Committee on Economic Security (CES)

Volume VI. Social Insurance

A. Constitutional Issue


Prepared by Attorney General's Office at the request of the Committee of Ways and Means

The purpose of this memorandum is to discuss the constitutional aspects of the Social Security Bill now pending before the Congress; to explore the legislative powers under which its enactment is proposed; and to weight the objections to its validity, which I understand have been informally advanced in the discussions of this measure. Before entering on a detailed analysis of the bill and the minute consideration of the constitutionality questions which it involves, it seems desirable to advert to some basic fundamental principles of constitutional construction, which are sometimes overlooked, but which must always serve as a guide in determining of constitutional law.

The formula laid down by Chief Justice Marshall in McCulloch vs. Maryland, 4 Wheat. 316, 407, must always be borne in mind in testing the constitutionality of an act of Congress. His famous words have been often repeated, but may well be reiterated. They are as follows:

"A constitution, to contain an accurate detail of all the subdivisions of which its great powers will admit, and of all the means by which they may be carried into execution, would partake of the prolixity of a legal code, and could scarcely be embraced by the human mind. It would, probably, never be understood by the public. Its nature, therefore, requires that only its great outlines should be marked, its important objects designated, and the minor ingredients which impose those objects, be deduced from the nature of the objects themselves. That this idea was entertained by the framers of the American constitution, is not only to be inferred from the nature of the instrument, but from the language. Why else were some of the limitations, found in the 9th section of the 1st article, introduced? It is also, in some degree, warranted, by their having omitted to use any restrictive term which might prevent its receiving a fair and just interpretation. In considering this question, then, we must never forget that it is a constitution we are expounding."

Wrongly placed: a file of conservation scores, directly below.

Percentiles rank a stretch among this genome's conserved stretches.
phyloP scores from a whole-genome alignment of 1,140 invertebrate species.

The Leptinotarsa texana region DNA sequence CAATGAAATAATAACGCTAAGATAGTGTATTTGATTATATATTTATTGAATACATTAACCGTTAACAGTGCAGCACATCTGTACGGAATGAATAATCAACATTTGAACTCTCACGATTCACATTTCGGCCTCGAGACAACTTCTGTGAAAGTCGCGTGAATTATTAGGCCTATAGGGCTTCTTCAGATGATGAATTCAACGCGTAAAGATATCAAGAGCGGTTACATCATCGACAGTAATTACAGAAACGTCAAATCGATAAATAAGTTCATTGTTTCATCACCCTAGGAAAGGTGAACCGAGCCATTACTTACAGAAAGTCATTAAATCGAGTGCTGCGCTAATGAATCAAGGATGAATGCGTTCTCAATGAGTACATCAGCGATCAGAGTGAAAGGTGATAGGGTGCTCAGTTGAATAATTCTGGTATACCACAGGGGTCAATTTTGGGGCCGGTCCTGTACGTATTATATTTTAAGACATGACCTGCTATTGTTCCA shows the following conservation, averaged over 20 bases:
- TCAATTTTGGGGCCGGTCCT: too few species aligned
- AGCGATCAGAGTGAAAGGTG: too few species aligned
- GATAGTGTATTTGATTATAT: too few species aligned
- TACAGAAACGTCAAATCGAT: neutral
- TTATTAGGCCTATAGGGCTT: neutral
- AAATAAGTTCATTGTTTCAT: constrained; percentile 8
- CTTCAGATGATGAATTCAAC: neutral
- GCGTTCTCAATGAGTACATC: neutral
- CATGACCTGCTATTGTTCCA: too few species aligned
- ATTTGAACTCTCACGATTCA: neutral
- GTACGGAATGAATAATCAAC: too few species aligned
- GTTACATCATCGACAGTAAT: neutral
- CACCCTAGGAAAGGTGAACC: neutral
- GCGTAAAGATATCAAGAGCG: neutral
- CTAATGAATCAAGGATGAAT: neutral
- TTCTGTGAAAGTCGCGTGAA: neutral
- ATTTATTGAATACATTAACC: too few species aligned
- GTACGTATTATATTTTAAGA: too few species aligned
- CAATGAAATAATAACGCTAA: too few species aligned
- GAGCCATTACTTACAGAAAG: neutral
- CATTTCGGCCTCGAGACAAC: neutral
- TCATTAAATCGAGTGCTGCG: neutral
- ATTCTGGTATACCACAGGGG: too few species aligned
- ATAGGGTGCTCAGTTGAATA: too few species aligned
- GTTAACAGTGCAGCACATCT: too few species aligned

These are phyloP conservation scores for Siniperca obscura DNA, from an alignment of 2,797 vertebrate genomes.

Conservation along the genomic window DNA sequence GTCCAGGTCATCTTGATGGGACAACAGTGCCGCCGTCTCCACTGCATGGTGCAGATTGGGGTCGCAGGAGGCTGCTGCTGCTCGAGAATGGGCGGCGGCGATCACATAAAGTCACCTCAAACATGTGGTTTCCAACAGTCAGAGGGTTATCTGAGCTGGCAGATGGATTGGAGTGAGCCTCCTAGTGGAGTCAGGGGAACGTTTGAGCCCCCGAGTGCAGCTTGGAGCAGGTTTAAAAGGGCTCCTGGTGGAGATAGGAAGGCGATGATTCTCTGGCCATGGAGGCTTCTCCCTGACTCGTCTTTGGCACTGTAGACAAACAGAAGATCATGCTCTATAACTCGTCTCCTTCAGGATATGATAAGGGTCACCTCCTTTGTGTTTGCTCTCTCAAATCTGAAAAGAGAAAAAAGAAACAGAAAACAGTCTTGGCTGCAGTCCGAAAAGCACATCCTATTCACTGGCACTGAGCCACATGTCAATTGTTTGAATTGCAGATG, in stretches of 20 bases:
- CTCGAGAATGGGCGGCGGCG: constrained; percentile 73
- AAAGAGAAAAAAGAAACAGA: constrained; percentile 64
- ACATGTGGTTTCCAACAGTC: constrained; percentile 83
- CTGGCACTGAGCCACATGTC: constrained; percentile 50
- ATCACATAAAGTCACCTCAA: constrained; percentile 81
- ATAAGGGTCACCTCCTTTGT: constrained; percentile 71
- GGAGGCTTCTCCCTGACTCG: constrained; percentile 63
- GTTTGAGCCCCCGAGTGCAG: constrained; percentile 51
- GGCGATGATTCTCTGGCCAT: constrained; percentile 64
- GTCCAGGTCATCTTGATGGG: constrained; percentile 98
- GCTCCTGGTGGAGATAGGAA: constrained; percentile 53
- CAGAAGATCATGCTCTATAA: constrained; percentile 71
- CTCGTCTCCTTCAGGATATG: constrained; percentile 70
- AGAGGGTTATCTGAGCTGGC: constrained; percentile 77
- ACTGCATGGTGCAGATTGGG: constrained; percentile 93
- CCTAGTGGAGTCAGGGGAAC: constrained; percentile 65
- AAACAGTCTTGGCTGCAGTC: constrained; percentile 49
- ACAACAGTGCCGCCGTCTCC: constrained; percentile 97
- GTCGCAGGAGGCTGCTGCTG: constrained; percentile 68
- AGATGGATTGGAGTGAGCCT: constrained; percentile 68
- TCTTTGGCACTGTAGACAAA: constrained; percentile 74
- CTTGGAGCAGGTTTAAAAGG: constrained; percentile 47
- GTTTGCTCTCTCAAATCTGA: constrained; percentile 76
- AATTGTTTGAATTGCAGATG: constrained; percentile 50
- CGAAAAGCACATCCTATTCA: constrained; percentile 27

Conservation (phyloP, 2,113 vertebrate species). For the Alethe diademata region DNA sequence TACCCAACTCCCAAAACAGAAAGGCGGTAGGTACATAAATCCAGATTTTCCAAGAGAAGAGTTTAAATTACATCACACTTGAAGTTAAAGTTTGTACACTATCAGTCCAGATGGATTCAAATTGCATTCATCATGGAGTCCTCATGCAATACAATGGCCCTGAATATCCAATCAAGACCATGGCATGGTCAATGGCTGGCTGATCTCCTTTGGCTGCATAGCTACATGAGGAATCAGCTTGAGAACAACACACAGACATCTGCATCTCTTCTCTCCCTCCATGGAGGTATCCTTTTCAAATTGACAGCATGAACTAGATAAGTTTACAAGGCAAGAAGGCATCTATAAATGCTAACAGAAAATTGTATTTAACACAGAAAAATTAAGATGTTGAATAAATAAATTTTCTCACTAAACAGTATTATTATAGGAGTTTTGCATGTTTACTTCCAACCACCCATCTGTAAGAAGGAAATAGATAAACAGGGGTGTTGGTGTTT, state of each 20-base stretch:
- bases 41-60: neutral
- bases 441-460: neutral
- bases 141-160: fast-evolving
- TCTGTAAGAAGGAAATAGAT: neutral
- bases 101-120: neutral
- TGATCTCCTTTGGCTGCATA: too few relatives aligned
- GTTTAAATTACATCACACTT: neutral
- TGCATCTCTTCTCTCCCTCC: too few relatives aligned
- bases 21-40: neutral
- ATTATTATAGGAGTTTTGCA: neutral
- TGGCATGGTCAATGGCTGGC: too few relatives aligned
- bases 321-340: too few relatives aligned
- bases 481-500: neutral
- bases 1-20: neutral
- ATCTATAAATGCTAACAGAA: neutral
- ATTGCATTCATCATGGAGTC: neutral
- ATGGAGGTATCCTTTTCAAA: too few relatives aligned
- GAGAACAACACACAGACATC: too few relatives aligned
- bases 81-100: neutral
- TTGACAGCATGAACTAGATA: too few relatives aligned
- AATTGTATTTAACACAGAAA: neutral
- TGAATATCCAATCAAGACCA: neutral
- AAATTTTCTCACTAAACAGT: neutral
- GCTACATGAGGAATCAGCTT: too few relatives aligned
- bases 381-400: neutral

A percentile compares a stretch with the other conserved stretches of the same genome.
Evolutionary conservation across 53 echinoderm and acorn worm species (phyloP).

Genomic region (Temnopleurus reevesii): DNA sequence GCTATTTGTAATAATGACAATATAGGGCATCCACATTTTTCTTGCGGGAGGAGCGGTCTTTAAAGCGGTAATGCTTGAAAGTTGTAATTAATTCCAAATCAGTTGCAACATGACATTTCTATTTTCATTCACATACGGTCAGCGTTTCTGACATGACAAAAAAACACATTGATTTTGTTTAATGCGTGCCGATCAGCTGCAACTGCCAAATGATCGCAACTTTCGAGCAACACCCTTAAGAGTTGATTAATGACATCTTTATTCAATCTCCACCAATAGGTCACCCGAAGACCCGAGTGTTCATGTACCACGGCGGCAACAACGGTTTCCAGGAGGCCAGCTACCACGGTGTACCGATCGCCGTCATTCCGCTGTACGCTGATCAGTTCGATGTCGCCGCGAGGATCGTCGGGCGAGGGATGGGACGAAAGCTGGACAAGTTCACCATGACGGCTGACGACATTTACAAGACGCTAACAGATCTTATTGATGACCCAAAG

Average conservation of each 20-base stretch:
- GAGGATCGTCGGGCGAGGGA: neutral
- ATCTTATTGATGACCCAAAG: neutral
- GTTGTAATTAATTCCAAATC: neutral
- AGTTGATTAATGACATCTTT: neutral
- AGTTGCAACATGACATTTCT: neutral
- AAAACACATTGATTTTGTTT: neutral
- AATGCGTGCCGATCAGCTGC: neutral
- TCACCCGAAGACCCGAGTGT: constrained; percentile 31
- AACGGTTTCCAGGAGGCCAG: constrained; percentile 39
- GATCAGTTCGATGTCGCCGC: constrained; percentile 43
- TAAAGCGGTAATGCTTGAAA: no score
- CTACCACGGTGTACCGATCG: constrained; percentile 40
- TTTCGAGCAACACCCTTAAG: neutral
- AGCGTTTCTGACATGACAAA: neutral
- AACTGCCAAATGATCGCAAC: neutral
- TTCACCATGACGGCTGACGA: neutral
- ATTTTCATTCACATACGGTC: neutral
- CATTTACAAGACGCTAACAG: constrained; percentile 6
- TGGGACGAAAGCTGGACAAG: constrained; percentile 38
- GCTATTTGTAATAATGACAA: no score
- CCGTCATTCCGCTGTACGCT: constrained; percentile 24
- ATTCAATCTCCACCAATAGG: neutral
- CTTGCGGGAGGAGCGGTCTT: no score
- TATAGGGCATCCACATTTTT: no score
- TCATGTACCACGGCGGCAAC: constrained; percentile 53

Three years previously Mr. Justice Story had enunciated the same principle in somewhat different language. Martin vs. Hunter's Lessee, 1 Wheat. 304, 326:

"The constitution unavoidably deals in general language. It did not suit the purpose of the people, in framing this great charter of our liberties, to provide for minute specifications of its power, or to declare the means by which those powers should be carried into execution. It was foreseen, that this would be perilous and difficult, if not an impracticable, task. The instrument was not intended to provide merely for the exigencies of a few years, but was to endure through a long lapse of ages, the events of which were locked up in the inscrutable purpose of Providence. It could not be foreseen, what new changes and modifications of power might be indispensable to effectuate the general objects of the charter; and restrictions and specifications, which, at the present, might seem salutary, might, in the end, prove the overthrow of the system itself. Hence, its powers are expresses in general terms, leaving to the legislature, from time to time, to adopt its own means to effectuate legitimate objects, and to mould and model the exercise of its powers, as it own wisdom, and the public interests, should require,"

In entering upon a discussion of the particular measure here under consideration, it is desirable first to analyze its provisions. The Social Security Bill consists of a number of distinct titles. Title IX proposes to impose an income tax on the wages of certain classes of employees, and an excise tax on certain classes of employers, measured by specified percentages of the wages paid by the employers to whim the tax is applicable. Title X imposes another excise tax on employers employing ten or more persons, the tax again being measured by specified percentages of the wages paid by the employer.